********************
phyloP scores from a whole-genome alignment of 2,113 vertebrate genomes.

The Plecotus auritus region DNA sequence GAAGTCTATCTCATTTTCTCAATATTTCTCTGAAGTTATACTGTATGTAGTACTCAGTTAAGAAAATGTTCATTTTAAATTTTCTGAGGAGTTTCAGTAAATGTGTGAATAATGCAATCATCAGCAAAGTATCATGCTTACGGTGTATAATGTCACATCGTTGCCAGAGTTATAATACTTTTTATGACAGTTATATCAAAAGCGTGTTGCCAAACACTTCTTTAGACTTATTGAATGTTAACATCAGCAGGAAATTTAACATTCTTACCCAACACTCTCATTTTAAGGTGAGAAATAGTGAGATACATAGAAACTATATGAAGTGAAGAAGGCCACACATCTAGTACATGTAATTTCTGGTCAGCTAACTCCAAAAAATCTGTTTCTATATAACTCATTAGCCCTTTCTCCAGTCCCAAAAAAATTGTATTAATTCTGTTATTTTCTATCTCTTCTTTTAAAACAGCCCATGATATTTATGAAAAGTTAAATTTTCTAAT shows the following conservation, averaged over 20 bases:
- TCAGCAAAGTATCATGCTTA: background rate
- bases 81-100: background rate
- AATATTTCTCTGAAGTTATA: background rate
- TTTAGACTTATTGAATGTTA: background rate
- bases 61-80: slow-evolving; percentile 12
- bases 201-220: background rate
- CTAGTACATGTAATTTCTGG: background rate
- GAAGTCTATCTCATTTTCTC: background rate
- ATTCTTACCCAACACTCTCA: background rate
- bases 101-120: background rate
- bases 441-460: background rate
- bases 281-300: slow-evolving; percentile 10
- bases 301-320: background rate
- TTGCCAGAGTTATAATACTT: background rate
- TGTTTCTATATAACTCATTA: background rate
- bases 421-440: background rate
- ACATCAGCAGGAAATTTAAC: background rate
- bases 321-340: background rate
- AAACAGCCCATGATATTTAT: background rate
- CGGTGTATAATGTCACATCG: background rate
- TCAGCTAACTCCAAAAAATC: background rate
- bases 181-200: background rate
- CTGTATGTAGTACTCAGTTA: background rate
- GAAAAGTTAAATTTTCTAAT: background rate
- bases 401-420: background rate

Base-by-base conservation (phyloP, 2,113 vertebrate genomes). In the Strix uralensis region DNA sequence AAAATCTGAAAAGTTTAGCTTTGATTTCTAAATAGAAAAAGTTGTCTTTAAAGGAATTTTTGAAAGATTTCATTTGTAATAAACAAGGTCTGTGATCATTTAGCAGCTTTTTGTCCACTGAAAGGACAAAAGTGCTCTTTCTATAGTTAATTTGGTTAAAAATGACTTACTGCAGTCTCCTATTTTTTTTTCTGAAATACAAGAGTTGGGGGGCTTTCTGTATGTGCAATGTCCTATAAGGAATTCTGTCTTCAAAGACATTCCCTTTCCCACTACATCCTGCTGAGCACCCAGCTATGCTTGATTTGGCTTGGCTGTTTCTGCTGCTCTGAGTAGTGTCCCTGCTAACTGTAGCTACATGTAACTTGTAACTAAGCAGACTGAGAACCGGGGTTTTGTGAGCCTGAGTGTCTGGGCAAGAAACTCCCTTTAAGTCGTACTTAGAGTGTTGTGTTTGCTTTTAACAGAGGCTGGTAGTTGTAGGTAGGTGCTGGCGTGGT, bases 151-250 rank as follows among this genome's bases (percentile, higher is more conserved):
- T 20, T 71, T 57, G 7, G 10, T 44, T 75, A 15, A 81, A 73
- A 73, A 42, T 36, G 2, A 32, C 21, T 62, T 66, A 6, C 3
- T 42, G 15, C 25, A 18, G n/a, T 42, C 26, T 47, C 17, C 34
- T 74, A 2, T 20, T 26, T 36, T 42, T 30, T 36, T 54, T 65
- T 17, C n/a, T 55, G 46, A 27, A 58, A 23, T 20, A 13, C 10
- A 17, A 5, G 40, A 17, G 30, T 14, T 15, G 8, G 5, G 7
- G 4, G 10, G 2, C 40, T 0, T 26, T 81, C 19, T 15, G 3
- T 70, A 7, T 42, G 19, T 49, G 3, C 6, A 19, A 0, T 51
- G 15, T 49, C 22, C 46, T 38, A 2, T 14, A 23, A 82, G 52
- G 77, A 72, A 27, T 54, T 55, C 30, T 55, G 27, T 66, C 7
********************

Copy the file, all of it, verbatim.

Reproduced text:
phyloP scores from a whole-genome alignment of 2,113 vertebrate genomes.

The Plecotus auritus region DNA sequence GAAGTCTATCTCATTTTCTCAATATTTCTCTGAAGTTATACTGTATGTAGTACTCAGTTAAGAAAATGTTCATTTTAAATTTTCTGAGGAGTTTCAGTAAATGTGTGAATAATGCAATCATCAGCAAAGTATCATGCTTACGGTGTATAATGTCACATCGTTGCCAGAGTTATAATACTTTTTATGACAGTTATATCAAAAGCGTGTTGCCAAACACTTCTTTAGACTTATTGAATGTTAACATCAGCAGGAAATTTAACATTCTTACCCAACACTCTCATTTTAAGGTGAGAAATAGTGAGATACATAGAAACTATATGAAGTGAAGAAGGCCACACATCTAGTACATGTAATTTCTGGTCAGCTAACTCCAAAAAATCTGTTTCTATATAACTCATTAGCCCTTTCTCCAGTCCCAAAAAAATTGTATTAATTCTGTTATTTTCTATCTCTTCTTTTAAAACAGCCCATGATATTTATGAAAAGTTAAATTTTCTAAT shows the following conservation, averaged over 20 bases:
- TCAGCAAAGTATCATGCTTA: background rate
- bases 81-100: background rate
- AATATTTCTCTGAAGTTATA: background rate
- TTTAGACTTATTGAATGTTA: background rate
- bases 61-80: slow-evolving; percentile 12
- bases 201-220: background rate
- CTAGTACATGTAATTTCTGG: background rate
- GAAGTCTATCTCATTTTCTC: background rate
- ATTCTTACCCAACACTCTCA: background rate
- bases 101-120: background rate
- bases 441-460: background rate
- bases 281-300: slow-evolving; percentile 10
- bases 301-320: background rate
- TTGCCAGAGTTATAATACTT: background rate
- TGTTTCTATATAACTCATTA: background rate
- bases 421-440: background rate
- ACATCAGCAGGAAATTTAAC: background rate
- bases 321-340: background rate
- AAACAGCCCATGATATTTAT: background rate
- CGGTGTATAATGTCACATCG: background rate
- TCAGCTAACTCCAAAAAATC: background rate
- bases 181-200: background rate
- CTGTATGTAGTACTCAGTTA: background rate
- GAAAAGTTAAATTTTCTAAT: background rate
- bases 401-420: background rate

Base-by-base conservation (phyloP, 2,113 vertebrate genomes). In the Strix uralensis region DNA sequence AAAATCTGAAAAGTTTAGCTTTGATTTCTAAATAGAAAAAGTTGTCTTTAAAGGAATTTTTGAAAGATTTCATTTGTAATAAACAAGGTCTGTGATCATTTAGCAGCTTTTTGTCCACTGAAAGGACAAAAGTGCTCTTTCTATAGTTAATTTGGTTAAAAATGACTTACTGCAGTCTCCTATTTTTTTTTCTGAAATACAAGAGTTGGGGGGCTTTCTGTATGTGCAATGTCCTATAAGGAATTCTGTCTTCAAAGACATTCCCTTTCCCACTACATCCTGCTGAGCACCCAGCTATGCTTGATTTGGCTTGGCTGTTTCTGCTGCTCTGAGTAGTGTCCCTGCTAACTGTAGCTACATGTAACTTGTAACTAAGCAGACTGAGAACCGGGGTTTTGTGAGCCTGAGTGTCTGGGCAAGAAACTCCCTTTAAGTCGTACTTAGAGTGTTGTGTTTGCTTTTAACAGAGGCTGGTAGTTGTAGGTAGGTGCTGGCGTGGT, bases 151-250 rank as follows among this genome's bases (percentile, higher is more conserved):
- T 20, T 71, T 57, G 7, G 10, T 44, T 75, A 15, A 81, A 73
- A 73, A 42, T 36, G 2, A 32, C 21, T 62, T 66, A 6, C 3
- T 42, G 15, C 25, A 18, G n/a, T 42, C 26, T 47, C 17, C 34
- T 74, A 2, T 20, T 26, T 36, T 42, T 30, T 36, T 54, T 65
- T 17, C n/a, T 55, G 46, A 27, A 58, A 23, T 20, A 13, C 10
- A 17, A 5, G 40, A 17, G 30, T 14, T 15, G 8, G 5, G 7
- G 4, G 10, G 2, C 40, T 0, T 26, T 81, C 19, T 15, G 3
- T 70, A 7, T 42, G 19, T 49, G 3, C 6, A 19, A 0, T 51
- G 15, T 49, C 22, C 46, T 38, A 2, T 14, A 23, A 82, G 52
- G 77, A 72, A 27, T 54, T 55, C 30, T 55, G 27, T 66, C 7